How Much Is the Biodiversity of the Andes Worth?
Abraham Lama
From InterPress Service News Agency

LIMA, Feb 1 (IPS) - Washington's refusal to recognise the right of Andean countries to demand compensation for the commercial use of their biological resources is standing in the way of negotiations for free trade between the United States, Colombia, Ecuador and Peru, agree observers.

As they gear up for the seventh round of talks in February, Washington is insisting that the trade treaty uphold the patents registered by U.S. companies, which are developing biotech products based on the ancestral knowledge of Andean peoples about the pharmacological, nutritional and industrial properties of the local plant life.

The U.S. proposal is included in the chapter on intellectual property of the draft treaty, establishing free access to claiming patents on plants and animals, which would be designated as ''inventions''.

Disagreement on this issue is one of the main stumbling blocks in the treaty negotiations, which continue Feb. 7-11 in their seventh round, in the northern Colombian city of Cartagena. The demand of the three Andean nations that the pact recognise the economic value of their great biodiversity is the first such claim that Washington has faced in free trade discussions.

In the sixth round of talks, held in the southwestern U.S. city of Tucson, no progress was made towards reaching an understanding on this issue, and according to Peruvian experts there is little reason to hope that the matter will be resolved in February in favour of Andean interests.

However, Peru's deputy foreign trade minister, Pablo de la Flor, said on Jan. 17 that ''perhaps we can advance in the negotiations, because U.S. spokespersons have said they understand our interest in the biodiversity issue.'' His cautious optimism is not shared by Reynaldo Trinidad, editor of AgroNoticias magazine, who told Tierramérica, ''The U.S. negotiators will probably say some words about formal recognition of the importance of biodiversity, but won't give in on what is important: economic compensation for the countries that have shared the wealth of their biodiversity.''

José Luis Silva, president of the Peruvian Institute of Natural Products, agrees with Trinidad. ''In the seventh round of negotiations, the United States will maintain its option to patent as property of its companies the knowledge and the plants and animals from Andean territory, to which they have made some genetic changes, and without paying us a cent.'' ''The United States didn't sign the 1992 Convention on Biological Diversity of Rio de Janeiro, promoted by the United Nations. Now, the free trade talks demand sanctions against piracy of intellectual property, but at the same time defends the presumed right of transnationals not to pay compensation for traditional knowledge about the properties of flora and fauna found in our countries,'' said Silva.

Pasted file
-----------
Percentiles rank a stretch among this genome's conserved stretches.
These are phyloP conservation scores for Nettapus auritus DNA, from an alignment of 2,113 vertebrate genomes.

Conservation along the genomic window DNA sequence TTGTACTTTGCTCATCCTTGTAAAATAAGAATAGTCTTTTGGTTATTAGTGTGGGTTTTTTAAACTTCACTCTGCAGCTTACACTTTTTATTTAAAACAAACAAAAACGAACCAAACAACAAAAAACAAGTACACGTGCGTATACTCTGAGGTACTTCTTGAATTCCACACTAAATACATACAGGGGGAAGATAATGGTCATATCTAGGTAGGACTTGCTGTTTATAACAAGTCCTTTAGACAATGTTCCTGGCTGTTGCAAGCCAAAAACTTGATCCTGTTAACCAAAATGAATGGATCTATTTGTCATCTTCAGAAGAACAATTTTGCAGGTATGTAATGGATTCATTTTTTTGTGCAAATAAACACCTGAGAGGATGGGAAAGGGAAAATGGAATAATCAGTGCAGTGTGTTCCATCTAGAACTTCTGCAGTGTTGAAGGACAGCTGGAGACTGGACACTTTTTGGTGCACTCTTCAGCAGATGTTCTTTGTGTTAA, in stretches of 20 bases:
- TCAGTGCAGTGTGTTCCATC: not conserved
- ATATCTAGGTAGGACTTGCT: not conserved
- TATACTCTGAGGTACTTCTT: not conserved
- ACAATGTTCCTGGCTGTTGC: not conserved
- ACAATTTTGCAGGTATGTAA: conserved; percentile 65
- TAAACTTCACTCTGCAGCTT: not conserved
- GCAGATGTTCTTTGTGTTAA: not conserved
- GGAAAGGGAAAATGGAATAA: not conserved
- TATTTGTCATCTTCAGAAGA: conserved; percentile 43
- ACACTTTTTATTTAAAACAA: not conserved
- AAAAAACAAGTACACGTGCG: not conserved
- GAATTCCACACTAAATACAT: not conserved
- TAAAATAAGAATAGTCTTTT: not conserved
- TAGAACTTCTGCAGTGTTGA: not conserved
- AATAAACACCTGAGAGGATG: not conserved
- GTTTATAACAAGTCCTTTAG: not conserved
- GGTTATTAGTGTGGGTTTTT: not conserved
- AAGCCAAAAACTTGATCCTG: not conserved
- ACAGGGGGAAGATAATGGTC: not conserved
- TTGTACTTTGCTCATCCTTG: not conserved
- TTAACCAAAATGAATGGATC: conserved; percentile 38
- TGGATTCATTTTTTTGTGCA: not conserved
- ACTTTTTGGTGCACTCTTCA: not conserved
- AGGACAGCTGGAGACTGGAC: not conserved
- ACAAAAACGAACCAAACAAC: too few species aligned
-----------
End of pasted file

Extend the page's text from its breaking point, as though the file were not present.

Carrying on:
University professor Antonio Brack Egg, former U.N. development advisor and one of the leading ecological researchers in Peru, said that because of the ''inherent genetic resources existing in Peru, biodiversity should be its source of strategic revenue in the 21st century.''

In his opinion, because of its extraordinary variety of ecosystems, plants and animals, Peru is one of the top five ''mega-diverse'' countries in the world, and its territory includes part of the Amazon forest, which serves as a regulator of the Earth's climate. Peru is also one of the world's leaders in plants with beneficial properties that are known and used by the population (4,500 species), the first in acclimated native species (182), and is considered one of the biggest ''warehouses'' of known genetic resources.

The country's cultural diversity is also very broad, with 14 language ''families'' and at least 44 different indigenous groups, whose ancestors for at least the past 10,000 years have selected, domesticated and adapted an extensive range of plant and animal species.

''The ancestral knowledge of the aboriginal population has produces such valuable products as quinine, which saved the world from malaria, and in terms of food, the potato, which in the 19th century saved much of Europe from starvation,'' said Brack.

''In the past few years, other products from the Peruvian people's pharmacopoeia have been exploited by foreign laboratories: cat's claw (Uncaria tomentosa), which boost immunity, 'yacón' (Smallanthus sonchifolius), whose sugar can be used by diabetics, 'sangre de grado' (Croton lechleri) and several products of high nutritional value as food supplements, like the 'maca' (Lepidium peruvianum) and 'camu camu' (Mycrciaria dubia),'' said the expert.

''Peru is a great reservoir of genetic material and of traditional knowledge about the uses of its biodiversity, and has the right to demand preferential treatment'' in trade agreements, Brack said.